Children can learn the ancient form of earth construction at this unique one-day workshop

Children can learn the ancient form of earth construction at this unique one-day workshop

July 09, 2019 06:13 pm | Updated July 10, 2019 03:00 pm IST

In our urban world of cement and steel, the knowledge of building traditional houses is fast dwindling. However, Sharanya Iyer, founder and principal architect, Studio Verge, will teach children between the age of eight and 12 the ancient form of earth construction — hand moulded raw earth lumps stabilised with straw and lime to create walls, known as cobb. In an interview, Sharanya explains what the workshop entails.

Why did you decide to host this workshop?

We have a site which is under construction at Jawalagiri. I had once taken my eight-year-old son there and he had many questions, such as why is the wall so thick? How do you keep termites away? Based on his experience, I thought it would be nice to organise a workshop for children on building cobb houses. Concrete buildings sites are invariably not child-friendly; chemicals, dust, and sharp steel rods make it unsafe for children to be on site. But with mud houses, children can touch them, get hands-on building experience with the workers, and participate in the making.

Could you tell us what cobb stands for?

Like the fast disappearing cow-dung washed mud huts that used to line our countryside, cobb is a traditional mud construction technique. Raw earth combined with straw and paddy husk for reinforcement stabilised with lime is used to build load-bearing walls. We did multiple samples of cobb with varying proportions to establish the right mix, soil testing is recommended to establish optimal sand and clay content to reduce cracks and ensuring strength. Many institutions have been promoting earth construction, such as Auroville Earth Institute, Mrinmayee-Gramavidya and IISC in Bengaluru and architects like Chitra Vishwanath. As part of Studio Verge, I have designed and built CSEB (Compressed Stablised Earth Blocks), Rammed Earth and now cobb buildings as and when we see a client is willing.

The children will build walls with their bare hands. The masons at site are from Madurai who have built traditional cobb houses for themselves back in their villages. It has been a learning process, working with the masons and improvising to add contemporary relevance to this traditional material through design.

What are the benefits of such houses?

Cobb is the earth-friendly use of raw/un-burnt soil. It reduces carbon and energy footprint of the structure. It is also shelters effectively, due to its thermal mass, with interior temperatures being a few degrees cooler in summers and a few degrees warmer in winters. The first image that comes to mind when one talks of a cobb home is a hut, with low ceilings, dark and damp with very few openings. This image doesn’t align with contemporary notions of liveability in terms of volume, daylight, and cross ventilation. We are striving to strike a balance between environmentally sound and liveability, creating contemporary spaces and conveniences using traditional materials.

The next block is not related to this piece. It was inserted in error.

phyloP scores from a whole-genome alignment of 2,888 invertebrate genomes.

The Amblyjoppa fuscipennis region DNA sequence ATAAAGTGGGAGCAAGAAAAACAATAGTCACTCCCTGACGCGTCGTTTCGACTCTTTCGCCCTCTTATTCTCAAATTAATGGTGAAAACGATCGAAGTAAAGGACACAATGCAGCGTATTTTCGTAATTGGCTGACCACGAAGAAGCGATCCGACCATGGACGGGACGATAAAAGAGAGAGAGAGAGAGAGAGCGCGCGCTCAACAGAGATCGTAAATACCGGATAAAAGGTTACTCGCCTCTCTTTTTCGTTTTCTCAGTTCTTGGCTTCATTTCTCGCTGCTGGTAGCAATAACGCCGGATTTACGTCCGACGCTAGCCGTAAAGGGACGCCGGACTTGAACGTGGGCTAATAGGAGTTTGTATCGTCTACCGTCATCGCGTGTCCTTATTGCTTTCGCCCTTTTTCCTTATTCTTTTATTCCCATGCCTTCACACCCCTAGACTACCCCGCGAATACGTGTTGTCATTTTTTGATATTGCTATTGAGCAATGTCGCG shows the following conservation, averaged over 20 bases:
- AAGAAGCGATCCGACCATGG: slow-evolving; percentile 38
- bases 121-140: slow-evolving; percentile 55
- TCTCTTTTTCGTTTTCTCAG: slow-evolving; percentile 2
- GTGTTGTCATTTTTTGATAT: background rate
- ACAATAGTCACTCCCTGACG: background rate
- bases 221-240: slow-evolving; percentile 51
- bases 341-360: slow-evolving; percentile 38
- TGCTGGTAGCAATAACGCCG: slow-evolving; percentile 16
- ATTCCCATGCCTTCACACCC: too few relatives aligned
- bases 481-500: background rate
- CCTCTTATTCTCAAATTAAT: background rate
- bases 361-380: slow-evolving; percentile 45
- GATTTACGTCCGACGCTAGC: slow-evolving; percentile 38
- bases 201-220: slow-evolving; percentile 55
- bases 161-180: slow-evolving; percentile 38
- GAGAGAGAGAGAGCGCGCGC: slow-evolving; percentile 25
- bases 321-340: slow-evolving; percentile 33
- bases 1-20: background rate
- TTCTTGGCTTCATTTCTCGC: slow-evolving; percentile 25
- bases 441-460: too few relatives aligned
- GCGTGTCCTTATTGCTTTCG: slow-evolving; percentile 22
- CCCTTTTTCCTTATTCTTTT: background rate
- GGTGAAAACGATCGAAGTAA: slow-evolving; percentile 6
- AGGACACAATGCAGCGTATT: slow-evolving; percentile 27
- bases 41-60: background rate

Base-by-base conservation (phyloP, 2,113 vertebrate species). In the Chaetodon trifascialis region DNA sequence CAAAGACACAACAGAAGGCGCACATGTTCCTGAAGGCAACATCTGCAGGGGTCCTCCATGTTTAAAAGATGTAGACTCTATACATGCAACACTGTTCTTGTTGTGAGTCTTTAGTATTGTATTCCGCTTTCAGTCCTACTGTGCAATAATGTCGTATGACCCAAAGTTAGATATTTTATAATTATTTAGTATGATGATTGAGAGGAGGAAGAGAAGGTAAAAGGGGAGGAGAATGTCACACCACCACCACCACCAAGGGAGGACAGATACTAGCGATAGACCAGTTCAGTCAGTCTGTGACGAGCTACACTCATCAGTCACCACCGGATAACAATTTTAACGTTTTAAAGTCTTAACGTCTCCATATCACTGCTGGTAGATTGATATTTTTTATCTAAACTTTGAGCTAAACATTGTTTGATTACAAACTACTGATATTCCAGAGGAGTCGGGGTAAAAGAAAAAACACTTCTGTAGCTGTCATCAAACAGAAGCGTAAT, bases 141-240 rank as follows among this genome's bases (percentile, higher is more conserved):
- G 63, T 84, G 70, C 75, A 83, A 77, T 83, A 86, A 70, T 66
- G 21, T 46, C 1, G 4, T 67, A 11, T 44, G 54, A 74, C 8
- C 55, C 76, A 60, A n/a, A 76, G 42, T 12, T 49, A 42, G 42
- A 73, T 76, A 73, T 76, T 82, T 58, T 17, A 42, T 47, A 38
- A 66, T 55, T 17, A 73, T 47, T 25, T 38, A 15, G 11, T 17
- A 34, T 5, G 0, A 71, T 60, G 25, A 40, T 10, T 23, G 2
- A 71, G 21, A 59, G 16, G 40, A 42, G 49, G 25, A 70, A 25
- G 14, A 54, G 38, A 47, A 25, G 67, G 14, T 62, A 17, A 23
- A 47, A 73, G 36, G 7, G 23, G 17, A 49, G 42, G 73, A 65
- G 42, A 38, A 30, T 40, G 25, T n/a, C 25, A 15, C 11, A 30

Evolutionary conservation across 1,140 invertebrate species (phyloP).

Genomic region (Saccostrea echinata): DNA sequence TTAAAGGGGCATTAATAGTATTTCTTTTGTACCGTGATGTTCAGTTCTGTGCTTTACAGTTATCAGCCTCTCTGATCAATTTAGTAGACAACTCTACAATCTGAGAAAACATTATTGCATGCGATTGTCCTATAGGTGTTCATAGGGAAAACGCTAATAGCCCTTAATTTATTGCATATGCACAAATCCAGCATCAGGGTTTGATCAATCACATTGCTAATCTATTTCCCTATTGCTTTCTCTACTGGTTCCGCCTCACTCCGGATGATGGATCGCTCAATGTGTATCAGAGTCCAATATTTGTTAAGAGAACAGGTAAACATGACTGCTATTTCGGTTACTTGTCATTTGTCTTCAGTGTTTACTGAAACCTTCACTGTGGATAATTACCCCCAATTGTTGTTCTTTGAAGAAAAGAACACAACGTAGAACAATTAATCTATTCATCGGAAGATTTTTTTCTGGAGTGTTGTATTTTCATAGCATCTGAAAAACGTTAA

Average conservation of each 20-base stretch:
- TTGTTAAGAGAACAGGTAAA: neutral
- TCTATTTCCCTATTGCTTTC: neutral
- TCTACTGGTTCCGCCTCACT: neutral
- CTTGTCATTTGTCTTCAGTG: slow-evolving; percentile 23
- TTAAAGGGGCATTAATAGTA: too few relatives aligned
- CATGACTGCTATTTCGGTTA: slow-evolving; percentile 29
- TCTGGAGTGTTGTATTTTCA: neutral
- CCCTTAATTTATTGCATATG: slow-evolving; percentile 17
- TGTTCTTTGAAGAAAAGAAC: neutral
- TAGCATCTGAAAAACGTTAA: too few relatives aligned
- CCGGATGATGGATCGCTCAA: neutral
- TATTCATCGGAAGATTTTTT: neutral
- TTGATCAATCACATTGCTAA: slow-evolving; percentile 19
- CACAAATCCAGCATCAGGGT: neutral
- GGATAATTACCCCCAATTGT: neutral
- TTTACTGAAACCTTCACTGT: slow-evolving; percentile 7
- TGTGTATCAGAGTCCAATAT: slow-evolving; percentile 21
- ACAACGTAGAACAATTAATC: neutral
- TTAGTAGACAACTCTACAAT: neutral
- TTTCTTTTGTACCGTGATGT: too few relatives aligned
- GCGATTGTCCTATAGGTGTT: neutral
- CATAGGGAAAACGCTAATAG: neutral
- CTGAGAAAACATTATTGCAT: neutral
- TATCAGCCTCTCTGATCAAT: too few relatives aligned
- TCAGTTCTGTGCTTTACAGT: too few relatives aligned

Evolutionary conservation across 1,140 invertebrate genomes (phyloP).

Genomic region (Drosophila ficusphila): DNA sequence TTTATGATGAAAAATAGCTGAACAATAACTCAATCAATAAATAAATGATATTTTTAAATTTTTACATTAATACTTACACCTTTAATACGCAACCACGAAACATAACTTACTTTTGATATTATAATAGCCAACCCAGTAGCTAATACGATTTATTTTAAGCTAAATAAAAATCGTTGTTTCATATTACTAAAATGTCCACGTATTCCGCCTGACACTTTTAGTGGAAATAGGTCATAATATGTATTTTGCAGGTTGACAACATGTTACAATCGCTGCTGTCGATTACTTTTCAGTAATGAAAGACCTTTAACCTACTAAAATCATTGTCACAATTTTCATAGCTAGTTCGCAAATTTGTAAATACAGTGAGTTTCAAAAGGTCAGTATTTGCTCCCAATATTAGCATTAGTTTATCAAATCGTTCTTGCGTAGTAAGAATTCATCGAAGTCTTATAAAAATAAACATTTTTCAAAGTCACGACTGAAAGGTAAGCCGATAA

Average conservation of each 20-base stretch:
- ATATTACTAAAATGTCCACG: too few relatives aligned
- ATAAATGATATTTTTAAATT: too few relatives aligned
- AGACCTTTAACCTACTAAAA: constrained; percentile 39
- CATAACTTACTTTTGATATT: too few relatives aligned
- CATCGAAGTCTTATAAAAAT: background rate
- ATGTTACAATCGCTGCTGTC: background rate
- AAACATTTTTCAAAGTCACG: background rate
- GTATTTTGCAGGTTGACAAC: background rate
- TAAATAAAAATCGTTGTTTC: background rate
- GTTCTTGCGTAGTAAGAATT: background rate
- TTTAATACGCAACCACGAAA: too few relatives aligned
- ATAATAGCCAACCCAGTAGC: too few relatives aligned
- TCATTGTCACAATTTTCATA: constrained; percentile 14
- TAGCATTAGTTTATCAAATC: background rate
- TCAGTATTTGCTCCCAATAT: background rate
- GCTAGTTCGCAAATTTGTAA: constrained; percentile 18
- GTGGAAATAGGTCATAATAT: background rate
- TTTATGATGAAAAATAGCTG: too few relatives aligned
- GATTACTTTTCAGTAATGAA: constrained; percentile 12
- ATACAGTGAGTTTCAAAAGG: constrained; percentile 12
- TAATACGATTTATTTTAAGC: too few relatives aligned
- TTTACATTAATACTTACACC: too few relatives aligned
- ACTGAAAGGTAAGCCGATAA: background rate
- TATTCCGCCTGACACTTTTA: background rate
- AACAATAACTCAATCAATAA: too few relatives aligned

This project is for a land developer called Seedtree; it is for a community of eight owners and all of them want to construct using earth-friendly. This is the first one, the prototype which is a community cottage of about 1000 square-feet with two bedrooms. The floor plan, that is a combination of straight lines and curves, is also possible due to the use cobb, given its mouldability.

What will be the takeaway for the children?

We would like to expose children to sustainability, taking them away from the urban to see there is a possibility to build with their own hands, to use material available at a place and in doing so, understand what is most natural and environmentally friendly. We also want them to see the science and maths that goes behind traditional construction. They will understand composition of soils and mixes, work with masons using their tools like the plumb bob and level tube. They also understand that traditional materials and houses are also as scientific and as exciting as the robots, aeroplanes and high tech cara that grab their attention and interest.

The workshop will be held on July 13 at Jawalagiri, 30 kilometres from Hosur, 9.30 am to 3.30 pm. The fee is ₹1,000 per person. Limited seats. Call: 9790286412.

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